“Look, we dropped three to four times the tonnage on that tiny little area as were dropped by the Allies in all the theaters in World War II over a period of five years. It was unbelievable. We killed—there were killed—3,200,000 Vietnamese, excluding the South Vietnamese military. My God! The killing, the tonnage—it was fantastic. The problem was that we were trying to do something that was militarily impossible-we were trying to break the will; I don’t think we can break the will by bombing short of genocide.”
When he speaks, a frequently asked question is whether he will share profits with American veterans or the Vietnamese. His answer is that two-thirds of the profit is needed to cover research costs, and the rest will be divided to benefit a long list of mostly domestic charities.
McNamara has never visited Vietnam since his time in office and seems disconnected from developments in a country whose fate once so preoccupied him. If he feels any guilt for the carnage he wrought, it is quickly obscured by his obsession with the pragmatism of the moment. His is clearly a life unexamined, other than for items on an ever-expanding resume.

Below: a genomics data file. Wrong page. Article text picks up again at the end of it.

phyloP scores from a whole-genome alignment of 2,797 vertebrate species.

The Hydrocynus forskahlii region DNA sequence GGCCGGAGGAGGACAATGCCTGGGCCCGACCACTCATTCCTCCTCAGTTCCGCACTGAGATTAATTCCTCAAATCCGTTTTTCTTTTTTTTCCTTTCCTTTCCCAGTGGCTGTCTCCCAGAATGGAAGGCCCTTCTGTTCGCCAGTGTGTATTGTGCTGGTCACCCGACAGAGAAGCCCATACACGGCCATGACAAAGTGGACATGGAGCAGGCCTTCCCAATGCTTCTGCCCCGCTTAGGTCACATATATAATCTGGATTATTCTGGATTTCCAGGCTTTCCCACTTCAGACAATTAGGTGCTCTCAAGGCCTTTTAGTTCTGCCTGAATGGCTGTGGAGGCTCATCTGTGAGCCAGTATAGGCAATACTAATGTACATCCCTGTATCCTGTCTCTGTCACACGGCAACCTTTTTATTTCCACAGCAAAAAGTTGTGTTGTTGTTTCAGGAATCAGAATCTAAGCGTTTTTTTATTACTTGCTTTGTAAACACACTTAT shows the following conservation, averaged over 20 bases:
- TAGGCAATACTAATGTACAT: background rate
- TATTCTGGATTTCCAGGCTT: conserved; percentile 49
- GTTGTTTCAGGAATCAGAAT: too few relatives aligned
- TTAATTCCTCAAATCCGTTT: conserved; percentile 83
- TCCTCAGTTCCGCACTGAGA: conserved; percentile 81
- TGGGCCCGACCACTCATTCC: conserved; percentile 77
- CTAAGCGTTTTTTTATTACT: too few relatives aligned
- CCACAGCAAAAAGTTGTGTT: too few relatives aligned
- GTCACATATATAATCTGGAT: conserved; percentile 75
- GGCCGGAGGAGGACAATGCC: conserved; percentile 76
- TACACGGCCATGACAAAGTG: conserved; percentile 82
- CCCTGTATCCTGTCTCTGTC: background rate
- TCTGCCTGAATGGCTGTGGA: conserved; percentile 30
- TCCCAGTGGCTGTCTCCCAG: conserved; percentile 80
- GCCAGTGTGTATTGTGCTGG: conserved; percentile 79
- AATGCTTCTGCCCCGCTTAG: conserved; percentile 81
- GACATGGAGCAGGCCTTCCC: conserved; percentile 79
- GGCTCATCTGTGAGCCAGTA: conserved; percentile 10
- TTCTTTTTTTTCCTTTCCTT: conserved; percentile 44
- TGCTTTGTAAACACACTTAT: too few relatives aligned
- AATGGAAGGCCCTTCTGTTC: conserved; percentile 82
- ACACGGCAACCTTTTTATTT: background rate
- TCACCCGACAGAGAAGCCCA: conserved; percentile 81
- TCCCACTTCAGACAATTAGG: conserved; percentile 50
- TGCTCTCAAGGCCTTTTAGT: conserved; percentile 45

Which is not to say he is without social conscience. The infuriating thing about McNamara is that he is clearly a good man who committed dastardly wrongs. How is it that one can order carpet-bombing of a massive peasant population and then turn around and become an advocate for the poor at the World Bank, all in one lifetime?
The book we need to read, but which he will never write, is about the capacity of decent people to accommodate evil. But introspection is not McNamara’s style.